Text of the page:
Sadly, Anderson’s wife Elizabeth is Mark and Adam Whitver’s latest victim. Tragically, the detective returned home just a little too late. He saw two shadowy men walking away from their building and his son Frankie claimed to see a strange man sitting on his bed, but the department stubbornly insists it is a suicide. Anderson’s career takes a nosedive as he becomes obsessed with suicide scenes, but he is vindicated when one of the Whitvers’ victims miraculously survives. Captain Kelly Alderman (his former partner, who received the promotion he had been in line for) now believes him, but she can only devote limited resources to the case. Basically, he is still on his own.

The first act is pretty compelling stuff, in a pitch-black, soul-searing kind of way, but the rest of the film is hopelessly contrived. Giles Daoust’s screenplay is distractingly reliant on coincidence, while also unleashing plot twists that are impossible to buy into. Despite Anderson’s extreme emotional stress, it is impossible to believe he would do some of things he does (and we are not talking about roughing up the Whitvers).

As usual, Gary Cole is the best part of Darkness. His steely intensity as Papa Whitver is pretty darn chilling. Frankly, Shawn Ashmore broods hard, but he is still a bit outmatched as Det. Anderson. Playing Whitver fils, Richard Harmon is just a pale shadow of Cole’s fierce father, but that sort of reflects their relationship dynamic. There is solid support throughout, including Daniella Alonso, whose portrayal of Alderman is probably better than the film deserves. Plus, fan favorite Lin Shaye brings some dignity and gravitas to the film as Anderson’s long-suffering mother.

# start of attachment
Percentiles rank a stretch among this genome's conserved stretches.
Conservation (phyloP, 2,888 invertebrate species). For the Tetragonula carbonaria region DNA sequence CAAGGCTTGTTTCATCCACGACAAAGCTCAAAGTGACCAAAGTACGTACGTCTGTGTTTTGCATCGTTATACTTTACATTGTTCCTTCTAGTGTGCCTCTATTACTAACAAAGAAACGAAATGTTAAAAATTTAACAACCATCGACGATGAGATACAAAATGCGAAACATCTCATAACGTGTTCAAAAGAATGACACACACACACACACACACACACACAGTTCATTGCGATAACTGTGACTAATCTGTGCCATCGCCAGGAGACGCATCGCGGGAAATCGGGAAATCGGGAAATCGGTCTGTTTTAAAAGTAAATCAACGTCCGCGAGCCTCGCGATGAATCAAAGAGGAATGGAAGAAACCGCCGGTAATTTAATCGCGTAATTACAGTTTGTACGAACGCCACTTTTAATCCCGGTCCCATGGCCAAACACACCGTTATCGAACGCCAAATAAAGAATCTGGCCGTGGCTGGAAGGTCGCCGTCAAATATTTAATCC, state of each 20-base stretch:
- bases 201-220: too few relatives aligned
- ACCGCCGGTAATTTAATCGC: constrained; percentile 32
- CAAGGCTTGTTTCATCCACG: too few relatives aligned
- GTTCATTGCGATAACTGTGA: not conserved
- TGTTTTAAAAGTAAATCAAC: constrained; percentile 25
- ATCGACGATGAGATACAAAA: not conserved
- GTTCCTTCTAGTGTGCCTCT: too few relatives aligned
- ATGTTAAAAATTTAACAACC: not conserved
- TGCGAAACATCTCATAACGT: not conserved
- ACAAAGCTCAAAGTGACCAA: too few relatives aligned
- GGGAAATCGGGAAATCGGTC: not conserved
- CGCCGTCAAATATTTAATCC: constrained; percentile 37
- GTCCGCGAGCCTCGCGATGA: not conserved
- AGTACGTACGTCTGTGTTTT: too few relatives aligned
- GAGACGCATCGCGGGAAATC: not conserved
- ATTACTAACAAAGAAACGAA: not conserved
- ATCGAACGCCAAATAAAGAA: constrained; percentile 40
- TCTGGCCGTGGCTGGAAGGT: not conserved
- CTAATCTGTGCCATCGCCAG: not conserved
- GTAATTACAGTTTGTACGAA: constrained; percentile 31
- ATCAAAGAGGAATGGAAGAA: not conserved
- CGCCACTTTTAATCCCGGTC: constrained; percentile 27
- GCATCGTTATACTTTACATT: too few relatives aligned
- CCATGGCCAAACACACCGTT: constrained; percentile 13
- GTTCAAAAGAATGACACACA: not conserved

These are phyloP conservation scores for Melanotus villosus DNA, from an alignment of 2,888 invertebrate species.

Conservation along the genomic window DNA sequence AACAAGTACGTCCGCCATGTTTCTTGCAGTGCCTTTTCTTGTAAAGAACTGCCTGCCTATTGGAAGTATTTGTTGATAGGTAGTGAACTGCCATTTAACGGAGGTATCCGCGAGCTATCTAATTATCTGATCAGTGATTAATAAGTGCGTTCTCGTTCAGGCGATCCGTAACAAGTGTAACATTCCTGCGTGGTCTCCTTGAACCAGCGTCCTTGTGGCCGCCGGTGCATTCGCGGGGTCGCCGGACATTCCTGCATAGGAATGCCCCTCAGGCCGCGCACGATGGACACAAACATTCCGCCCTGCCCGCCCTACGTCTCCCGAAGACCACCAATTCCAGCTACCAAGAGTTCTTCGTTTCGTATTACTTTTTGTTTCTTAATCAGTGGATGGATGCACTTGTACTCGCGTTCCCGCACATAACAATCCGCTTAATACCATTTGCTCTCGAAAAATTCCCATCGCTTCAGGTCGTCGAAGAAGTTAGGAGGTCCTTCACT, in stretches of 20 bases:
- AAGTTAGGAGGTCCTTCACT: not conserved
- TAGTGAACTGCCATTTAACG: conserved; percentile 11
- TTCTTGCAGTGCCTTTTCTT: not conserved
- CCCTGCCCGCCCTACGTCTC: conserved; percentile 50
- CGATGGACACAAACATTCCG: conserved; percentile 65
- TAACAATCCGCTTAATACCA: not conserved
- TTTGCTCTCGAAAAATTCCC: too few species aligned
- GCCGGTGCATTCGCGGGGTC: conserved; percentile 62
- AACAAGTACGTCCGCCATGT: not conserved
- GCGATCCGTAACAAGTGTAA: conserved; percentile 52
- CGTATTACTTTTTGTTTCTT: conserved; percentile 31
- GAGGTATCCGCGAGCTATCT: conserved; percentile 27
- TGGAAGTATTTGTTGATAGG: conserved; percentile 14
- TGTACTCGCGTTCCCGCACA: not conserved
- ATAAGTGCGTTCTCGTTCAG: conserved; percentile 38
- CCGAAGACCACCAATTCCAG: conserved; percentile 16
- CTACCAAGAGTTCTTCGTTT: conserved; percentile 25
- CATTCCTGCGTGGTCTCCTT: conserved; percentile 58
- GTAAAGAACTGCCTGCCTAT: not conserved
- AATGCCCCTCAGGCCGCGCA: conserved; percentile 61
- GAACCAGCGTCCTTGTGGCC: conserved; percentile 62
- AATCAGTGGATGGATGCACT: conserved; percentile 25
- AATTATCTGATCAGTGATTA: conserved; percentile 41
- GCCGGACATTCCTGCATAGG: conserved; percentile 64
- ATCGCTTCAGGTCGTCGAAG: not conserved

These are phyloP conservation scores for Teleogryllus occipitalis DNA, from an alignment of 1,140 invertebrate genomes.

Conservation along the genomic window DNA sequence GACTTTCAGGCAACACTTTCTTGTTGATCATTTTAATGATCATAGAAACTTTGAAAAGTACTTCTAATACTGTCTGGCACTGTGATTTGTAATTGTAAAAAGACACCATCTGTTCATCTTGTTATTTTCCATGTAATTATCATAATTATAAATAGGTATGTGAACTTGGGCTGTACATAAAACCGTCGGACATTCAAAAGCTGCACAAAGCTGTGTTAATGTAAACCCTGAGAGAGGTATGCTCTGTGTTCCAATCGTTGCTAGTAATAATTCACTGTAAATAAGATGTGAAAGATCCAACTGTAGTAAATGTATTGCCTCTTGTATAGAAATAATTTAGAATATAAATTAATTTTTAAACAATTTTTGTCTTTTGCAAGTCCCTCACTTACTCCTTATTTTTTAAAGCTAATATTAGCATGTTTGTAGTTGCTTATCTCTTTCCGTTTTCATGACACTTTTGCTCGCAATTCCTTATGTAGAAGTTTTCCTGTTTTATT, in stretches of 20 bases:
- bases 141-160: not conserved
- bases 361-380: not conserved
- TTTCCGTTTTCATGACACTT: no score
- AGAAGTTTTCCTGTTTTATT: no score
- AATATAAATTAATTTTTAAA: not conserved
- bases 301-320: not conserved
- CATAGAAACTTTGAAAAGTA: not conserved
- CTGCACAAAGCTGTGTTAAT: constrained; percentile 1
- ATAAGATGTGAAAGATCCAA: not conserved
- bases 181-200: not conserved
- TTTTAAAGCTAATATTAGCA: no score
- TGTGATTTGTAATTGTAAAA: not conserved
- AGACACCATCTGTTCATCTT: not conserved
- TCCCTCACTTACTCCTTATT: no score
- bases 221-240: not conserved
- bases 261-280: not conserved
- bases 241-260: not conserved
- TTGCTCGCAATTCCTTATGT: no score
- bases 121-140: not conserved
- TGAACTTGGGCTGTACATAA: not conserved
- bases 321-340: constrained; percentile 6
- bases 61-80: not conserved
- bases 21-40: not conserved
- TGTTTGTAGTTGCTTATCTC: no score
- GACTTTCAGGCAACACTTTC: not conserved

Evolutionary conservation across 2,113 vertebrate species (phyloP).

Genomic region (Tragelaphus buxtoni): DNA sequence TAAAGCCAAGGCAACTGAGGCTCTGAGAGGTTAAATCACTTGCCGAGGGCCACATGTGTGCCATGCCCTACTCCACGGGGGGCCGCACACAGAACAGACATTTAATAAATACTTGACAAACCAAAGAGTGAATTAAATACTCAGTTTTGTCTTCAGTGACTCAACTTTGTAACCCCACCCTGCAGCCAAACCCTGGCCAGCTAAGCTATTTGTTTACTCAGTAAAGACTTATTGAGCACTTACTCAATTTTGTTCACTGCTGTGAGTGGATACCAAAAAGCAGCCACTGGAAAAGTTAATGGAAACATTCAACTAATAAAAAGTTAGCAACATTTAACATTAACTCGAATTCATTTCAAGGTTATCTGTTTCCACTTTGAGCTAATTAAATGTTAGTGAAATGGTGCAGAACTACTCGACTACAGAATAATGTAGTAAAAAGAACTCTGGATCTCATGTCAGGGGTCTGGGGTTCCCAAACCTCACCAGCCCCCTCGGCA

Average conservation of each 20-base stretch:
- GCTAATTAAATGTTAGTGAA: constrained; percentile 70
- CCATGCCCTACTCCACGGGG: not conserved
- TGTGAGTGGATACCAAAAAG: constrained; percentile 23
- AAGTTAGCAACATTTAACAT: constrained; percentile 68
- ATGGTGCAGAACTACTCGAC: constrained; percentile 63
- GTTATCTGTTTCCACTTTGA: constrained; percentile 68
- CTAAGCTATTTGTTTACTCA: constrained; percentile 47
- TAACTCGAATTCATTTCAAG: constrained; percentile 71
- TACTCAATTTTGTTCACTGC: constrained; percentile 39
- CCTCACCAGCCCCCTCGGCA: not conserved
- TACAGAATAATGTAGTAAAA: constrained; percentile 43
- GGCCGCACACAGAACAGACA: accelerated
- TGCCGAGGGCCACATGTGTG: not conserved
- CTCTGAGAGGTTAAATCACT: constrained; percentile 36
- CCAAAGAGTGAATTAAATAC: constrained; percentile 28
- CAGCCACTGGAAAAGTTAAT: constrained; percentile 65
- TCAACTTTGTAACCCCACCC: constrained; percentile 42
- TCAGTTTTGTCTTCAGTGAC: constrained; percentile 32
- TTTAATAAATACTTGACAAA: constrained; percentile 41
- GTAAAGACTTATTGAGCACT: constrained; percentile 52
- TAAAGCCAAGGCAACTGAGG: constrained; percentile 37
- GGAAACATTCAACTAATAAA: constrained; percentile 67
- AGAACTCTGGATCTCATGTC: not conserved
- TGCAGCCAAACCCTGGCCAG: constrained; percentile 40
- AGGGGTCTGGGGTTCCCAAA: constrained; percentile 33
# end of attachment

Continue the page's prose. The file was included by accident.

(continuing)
Let’s be very clear. The cast is not responsible for this film’s faults. Everything wrong with Darkness Falls is right there in the script. As a result, a lot of hard work was expended in a losing effort. Honestly, this could be the most frustratingly film of the year, so far. Not recommended (sorry, but no), Darkness Falls is now available on VOD platforms.

Friday, June 12, 2020

Into the Dark: Good Boy

Maggie is rather mousy and under-assertive, but she is still probably pushing credulity claiming her newly adopted dog is a legit “emotional support animal.” Reuben looks like a cute little guy, but there is an awful lot of fight in this dog—too much. Ally Sheedy’s character in Man’s Best Friend could definitely relate to what Maggie will go through, but the characterization and dialogue is much sharper in Tyler MacIntyre’s Good Boy, which premieres today, to commemorate National Dog Day or Pet Appreciation Week or whatever, as part of the current season of Hulu’s Blumhouse-produced Into the Dark.

Maggie’s neighborhood newspaper employer just switched over to an online-freelance model and her landlord effectively raised the rent with new fees. These developments come at an especially bad time, since she is just started preparing for an egg harvesting procedure. She adopted Reuben hoping he would alleviate her stress. It is a responsibility he takes deadly seriously.

Although we never see the entire transformation, it seems furry Reuben is a bit like the Incredible Hulk. You do not want to make him angry. Several people who have been bugging Maggie will lean that the hard way—permanently. Unfortunately, Reuben might also be getting a little jealous of her new boyfriend Nate, who also happens to be a cop.

Surprisingly for a Blumhouse joint, MacIntye keeps most of the gore off-screen. Instead, he keeps us focused on the characters and the sly humor. The Into the Dark franchise is definitely better when it does not take itself too seriously, as was the case with Pooka Lives, Crawlers, and School Spirit. Good Boy is another fine example, especially since it proves Steve “Mahoney” Guttenberg can still be funny, garnering big laughs as Maggie’s aging pot-head editor.